Berkeley restaurants

UC researchers explore the poor conditions faced by workers in the fast food industry

A recent report by UCLA and UC Berkeley researchers analyzed the lack of protection for fast food workers during the COVID-19 pandemic, among other issues.

The researchers began the study after Los Angeles County and the Los Angeles County Board of Supervisors commissioned a study of working conditions at fast-food outlets in the county, said Kevin Riley, researcher for the ‘study.

The research was also conducted in conjunction with the Service Employees International Union, he added. According to the SEIU website, the SEIU represents a variety of workers, including fast food workers.

Results from surveys posted on social media indicated that fast-food workers had a disproportionately higher infection rate for COVID-19, said Monica Macias, research analyst at the UCLA Labor Center. While the case rate for Los Angeles County residents was around 15% at the time of the research, 25% of fast food workers responding to the survey said they had contracted COVID-19 and 50% said they had known a colleague who had caught the disease.

Fast-food workers often didn’t have mechanisms in place to protect them from COVID-19, Macias said.

For example, more than half of fast food workers surveyed were not informed when exposed to COVID-19 in the workplace, Macias said. This means that when a co-worker or co-workers contracted COVID-19, those workers were either not told of the fact or even lied about it, she said.

Workers also reported struggling to get masks and cleaning supplies to their workplaces and were in workplaces that were often too small for adequate social distancing, said Riley, program director of UCLA Occupational Safety and Health, one of the organizations involved in creating the report.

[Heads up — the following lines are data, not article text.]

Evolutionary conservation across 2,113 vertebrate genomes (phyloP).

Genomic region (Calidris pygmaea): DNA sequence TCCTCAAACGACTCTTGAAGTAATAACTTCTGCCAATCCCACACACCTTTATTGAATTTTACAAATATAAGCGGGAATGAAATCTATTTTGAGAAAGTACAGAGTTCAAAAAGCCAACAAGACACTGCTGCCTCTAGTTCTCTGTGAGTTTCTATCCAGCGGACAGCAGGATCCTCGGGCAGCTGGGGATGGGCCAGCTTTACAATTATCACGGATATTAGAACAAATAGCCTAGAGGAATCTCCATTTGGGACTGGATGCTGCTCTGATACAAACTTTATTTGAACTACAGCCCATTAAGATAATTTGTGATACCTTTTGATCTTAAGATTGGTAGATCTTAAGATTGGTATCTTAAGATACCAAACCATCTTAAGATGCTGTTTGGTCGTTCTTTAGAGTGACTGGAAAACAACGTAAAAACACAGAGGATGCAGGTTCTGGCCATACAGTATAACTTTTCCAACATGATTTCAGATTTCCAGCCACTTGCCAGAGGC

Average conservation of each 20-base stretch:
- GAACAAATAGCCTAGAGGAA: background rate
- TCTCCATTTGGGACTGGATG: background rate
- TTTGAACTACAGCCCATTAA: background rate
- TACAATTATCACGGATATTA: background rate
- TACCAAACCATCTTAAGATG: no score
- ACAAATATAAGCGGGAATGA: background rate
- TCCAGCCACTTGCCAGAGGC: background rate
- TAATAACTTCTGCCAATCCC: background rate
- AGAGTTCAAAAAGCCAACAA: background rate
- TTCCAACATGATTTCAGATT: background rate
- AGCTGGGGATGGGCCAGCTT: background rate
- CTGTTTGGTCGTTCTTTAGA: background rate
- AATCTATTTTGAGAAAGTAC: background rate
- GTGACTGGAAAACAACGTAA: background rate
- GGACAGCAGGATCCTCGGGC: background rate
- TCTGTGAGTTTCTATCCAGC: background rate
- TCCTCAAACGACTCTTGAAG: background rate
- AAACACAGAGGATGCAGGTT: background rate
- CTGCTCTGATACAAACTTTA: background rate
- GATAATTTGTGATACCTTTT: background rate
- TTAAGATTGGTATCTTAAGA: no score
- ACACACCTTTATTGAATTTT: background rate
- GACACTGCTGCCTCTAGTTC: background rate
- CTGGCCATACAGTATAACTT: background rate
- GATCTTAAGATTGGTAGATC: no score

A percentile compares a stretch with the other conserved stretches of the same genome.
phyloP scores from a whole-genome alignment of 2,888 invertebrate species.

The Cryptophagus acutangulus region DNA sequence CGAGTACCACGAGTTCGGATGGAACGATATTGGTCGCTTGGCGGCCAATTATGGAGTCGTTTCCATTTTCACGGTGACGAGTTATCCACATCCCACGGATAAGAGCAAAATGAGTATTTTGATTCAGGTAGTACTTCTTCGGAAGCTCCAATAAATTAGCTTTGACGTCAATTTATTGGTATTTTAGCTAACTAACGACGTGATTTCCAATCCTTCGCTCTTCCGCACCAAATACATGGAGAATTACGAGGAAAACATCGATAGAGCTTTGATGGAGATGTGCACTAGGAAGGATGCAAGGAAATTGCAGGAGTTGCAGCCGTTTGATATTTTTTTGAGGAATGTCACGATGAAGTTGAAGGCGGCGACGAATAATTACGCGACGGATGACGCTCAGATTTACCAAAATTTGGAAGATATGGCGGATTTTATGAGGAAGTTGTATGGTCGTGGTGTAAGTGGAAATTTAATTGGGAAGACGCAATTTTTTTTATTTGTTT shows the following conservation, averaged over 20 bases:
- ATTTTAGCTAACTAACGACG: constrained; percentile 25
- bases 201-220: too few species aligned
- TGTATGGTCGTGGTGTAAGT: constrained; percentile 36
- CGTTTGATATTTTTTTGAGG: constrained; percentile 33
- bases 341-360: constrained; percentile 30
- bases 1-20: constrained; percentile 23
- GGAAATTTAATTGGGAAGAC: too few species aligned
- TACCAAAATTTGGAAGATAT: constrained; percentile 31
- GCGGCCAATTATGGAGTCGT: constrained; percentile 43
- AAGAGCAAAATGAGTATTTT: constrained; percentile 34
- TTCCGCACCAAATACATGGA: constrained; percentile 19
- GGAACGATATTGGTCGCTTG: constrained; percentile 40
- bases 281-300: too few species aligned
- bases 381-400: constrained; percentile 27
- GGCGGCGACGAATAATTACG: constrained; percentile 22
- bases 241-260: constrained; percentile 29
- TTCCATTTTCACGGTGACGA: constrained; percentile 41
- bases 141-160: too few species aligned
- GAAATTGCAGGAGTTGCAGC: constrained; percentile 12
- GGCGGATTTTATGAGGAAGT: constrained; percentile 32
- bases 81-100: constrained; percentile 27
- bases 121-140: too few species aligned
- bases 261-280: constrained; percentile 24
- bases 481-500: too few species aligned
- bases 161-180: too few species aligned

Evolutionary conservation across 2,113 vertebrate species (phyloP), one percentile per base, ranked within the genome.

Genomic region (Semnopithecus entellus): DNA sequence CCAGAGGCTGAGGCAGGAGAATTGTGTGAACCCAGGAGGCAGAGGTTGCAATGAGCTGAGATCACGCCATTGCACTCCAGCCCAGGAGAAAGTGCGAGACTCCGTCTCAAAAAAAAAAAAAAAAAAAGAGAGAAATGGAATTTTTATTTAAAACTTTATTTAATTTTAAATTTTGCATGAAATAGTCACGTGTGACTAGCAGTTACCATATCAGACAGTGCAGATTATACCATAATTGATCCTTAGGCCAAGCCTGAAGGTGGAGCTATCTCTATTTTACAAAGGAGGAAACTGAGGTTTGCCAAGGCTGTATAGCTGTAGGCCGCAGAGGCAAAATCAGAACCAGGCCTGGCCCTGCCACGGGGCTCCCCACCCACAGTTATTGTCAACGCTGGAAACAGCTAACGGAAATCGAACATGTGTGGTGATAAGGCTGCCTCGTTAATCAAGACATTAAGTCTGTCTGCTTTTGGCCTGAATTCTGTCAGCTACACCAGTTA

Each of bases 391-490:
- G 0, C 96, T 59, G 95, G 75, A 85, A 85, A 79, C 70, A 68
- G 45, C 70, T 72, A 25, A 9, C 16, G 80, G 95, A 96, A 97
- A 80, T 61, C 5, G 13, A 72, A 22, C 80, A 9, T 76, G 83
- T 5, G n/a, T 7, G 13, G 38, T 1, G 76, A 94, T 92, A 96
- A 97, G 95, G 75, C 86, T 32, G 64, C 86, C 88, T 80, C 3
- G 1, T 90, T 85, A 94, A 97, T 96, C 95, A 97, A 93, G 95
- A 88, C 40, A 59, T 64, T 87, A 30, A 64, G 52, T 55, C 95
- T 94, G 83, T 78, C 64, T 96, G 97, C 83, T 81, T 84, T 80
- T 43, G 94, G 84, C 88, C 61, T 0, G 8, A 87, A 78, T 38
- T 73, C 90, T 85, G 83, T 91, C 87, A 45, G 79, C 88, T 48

The study also found that workers also faced COVID-19-related harassment from customers, Riley said.

53% of workers surveyed had negative interactions with customers when asked to comply with COVID-19 regulations, Macias said. This included not only verbal abuse, but also physical altercations, she said.

This statistic is independent of the non-pandemic violence that fast food workers have reported facing, Macias added. According to the survey, 37% of respondents said they had experienced harassment, such as insults and theft events at their workplace, she said.

An In-N-Out employee takes a customer’s order. The report also found that more than half of fast food workers surveyed had a negative experience with customers regarding compliance with COVID-19 safety measures. (Kaiya Pomeroy-Tso/Daily Bruin Executive)

When workers tried to change the conditions they faced during the pandemic, many faced retaliation, Macias said. Of the respondents to the questionnaire, 30% said they had gone on strike and 25% of those who had gone on strike said they had been retaliated against for doing so.

Part of the reason fast food workers had a higher infection rate is due to the economic conditions many fast food workers face, Riley said.

Fast-food workers are typically low-wage workers and often don’t have access to reliable health care, Riley said. Additionally, California’s existing sick leave policies expired in September, meaning some workers opted to continue working while sick due to the fact that they would lose a paycheck if they took a leave.